A million here, a million there.
Professional sports contracts can seem massive, no matter the league, but we wanted to see what sport often ends up paying out the most in their top deals, especially relative to total league revenue. While the NFL has been a dominant force in US sports for the past decade for total league revenue, it was interesting to see how low their top 10 guaranteed contracts are compared to the NBA and MLB.
We pulled data on the top 100 guaranteed contracts in the NFL, MLB and NBA, and found a massive difference in the amount these contracts are worth.
What we found:
- The top 10 guaranteed contracts in the NFL are only about 19% the total value of the top 10 guaranteed contracts in the MLB, and about 38% of the total value of the top 10 guaranteed contracts in the NBA.
- The first NBA contract to show up, Mike Conley, is 30th on the list, behind 29 MLB contracts.
- Most top NFL contracts don’t even crack the top 100 on the list in guaranteed money; counting non-guaranteed money, then Andrew Luck is the sole player to crack the top 50.
It’s interesting that the NFL pays so much less, relative to total league revenue. For each league’s total revenue in 2016, seen below:
Below you will find full data on the current top 10 guaranteed contracts in the three leagues.
|Giancarlo Stanton||Miami Marlins||325,000,000|
|Miguel Cabrera||Detroit Tigers||248,000,000|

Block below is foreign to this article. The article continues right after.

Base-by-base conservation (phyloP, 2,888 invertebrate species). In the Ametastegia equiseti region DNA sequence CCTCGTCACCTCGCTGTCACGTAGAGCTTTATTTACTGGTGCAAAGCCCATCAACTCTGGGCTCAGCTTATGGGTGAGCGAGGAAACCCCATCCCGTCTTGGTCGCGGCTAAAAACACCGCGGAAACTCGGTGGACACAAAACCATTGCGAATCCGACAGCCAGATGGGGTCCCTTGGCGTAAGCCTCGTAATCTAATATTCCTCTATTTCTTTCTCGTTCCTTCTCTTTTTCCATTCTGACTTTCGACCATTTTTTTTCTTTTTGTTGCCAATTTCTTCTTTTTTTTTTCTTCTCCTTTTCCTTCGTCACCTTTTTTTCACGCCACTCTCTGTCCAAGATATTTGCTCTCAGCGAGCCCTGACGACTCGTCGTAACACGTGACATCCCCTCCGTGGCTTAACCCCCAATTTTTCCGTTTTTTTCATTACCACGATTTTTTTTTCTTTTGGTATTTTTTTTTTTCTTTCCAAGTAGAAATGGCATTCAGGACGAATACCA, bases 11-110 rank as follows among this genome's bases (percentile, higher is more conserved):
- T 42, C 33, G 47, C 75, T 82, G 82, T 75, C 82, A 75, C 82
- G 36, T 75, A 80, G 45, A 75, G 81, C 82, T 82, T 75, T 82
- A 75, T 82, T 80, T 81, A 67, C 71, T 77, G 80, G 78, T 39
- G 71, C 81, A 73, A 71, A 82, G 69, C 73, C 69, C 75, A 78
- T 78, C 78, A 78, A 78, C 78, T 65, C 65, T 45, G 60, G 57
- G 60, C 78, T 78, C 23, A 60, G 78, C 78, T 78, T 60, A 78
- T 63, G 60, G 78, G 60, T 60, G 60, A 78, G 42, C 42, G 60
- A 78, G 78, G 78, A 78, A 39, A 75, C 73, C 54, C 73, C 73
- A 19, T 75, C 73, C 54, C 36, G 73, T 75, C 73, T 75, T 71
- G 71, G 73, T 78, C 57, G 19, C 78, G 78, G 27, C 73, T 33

|Robinson Cano||Seattle Mariners||240,000,000|
|Albert Pujols||Los Angeles Angels||240,000,000|
|Joey Votto||Cincinnati Reds||225,000,000|
|David Price||Boston Red Sox||217,000,000|
|Clayton Kershaw||Los Angeles Dodgers||215,000,000|
|Prince Fielder||Detroit Tigers||214,000,000|
|Max Scherzer||Washington Nationals||210,000,000|
|Zack Greinke||Arizona Diamondbacks||206,500,000|
|Mike Conley||Memphis Grizzlies||140,529,829|
|Damian Lillard||Portland Trailblazers||139,888,445|
|Bradley Beal||Washington Wizards||127,171,313|
|Anthony Davis||New Orleans Pelicans||127,171,313|
|CJ McCollum||Portland Trailblazers||109,853,029|
|DeMar DeRozen||Toronto Raptors||109,760,025|
|Steven Adams||Oklahoma City Thunder||103,140,517|
|Giannis Anteokounmpo||Milwaukee Bucks||102,995,421|
|Andre Drummond||Detroit Pistons||98,419,538|
|Rudy Gobert||Utah Jazz||96,121,288|
|Ndamukong Suh||Miami Dolphins||59,955,000|
|Eli Manning||New York Giants||54,000,000|
|Andrew Luck||Indianapolis Colts||44,000,000|
|Joe Flacco||Baltimore Ravens||44,000,000|
|Marcel Dareus||Buffalo Bills||42,900,000|
|Von Miller||Denver Broncos||42,000,000|
|Cam Newton||Carolina Panthers||41,000,000|
|Oliver Vernon||New York Giants||40,500,000|
|Tony Romo||Dallas Cowboys||40,000,000|
|Philip Rivers||Los Angeles Chargers||37,500,000|
So what’s the reason behind all of this?
There are a few obvious reasons for this major discrepancy in salaries:
- NFL rosters are huge, and capped. It’s hard to pay any one player massive amounts of money without hamstringing the rest of the team. NBA rosters are about 1/5th the size, and they also play more games.
- MLB doesn’t deal with a hard cap, and outside of top stars, most players don’t make nearly as much money.
- MLB plays way more games, and thus has more opportunity for monetization.
- MLB players don’t suffer career-ending injuries nearly as often.
- The NFL CBA is thought to be the worst of the three leagues.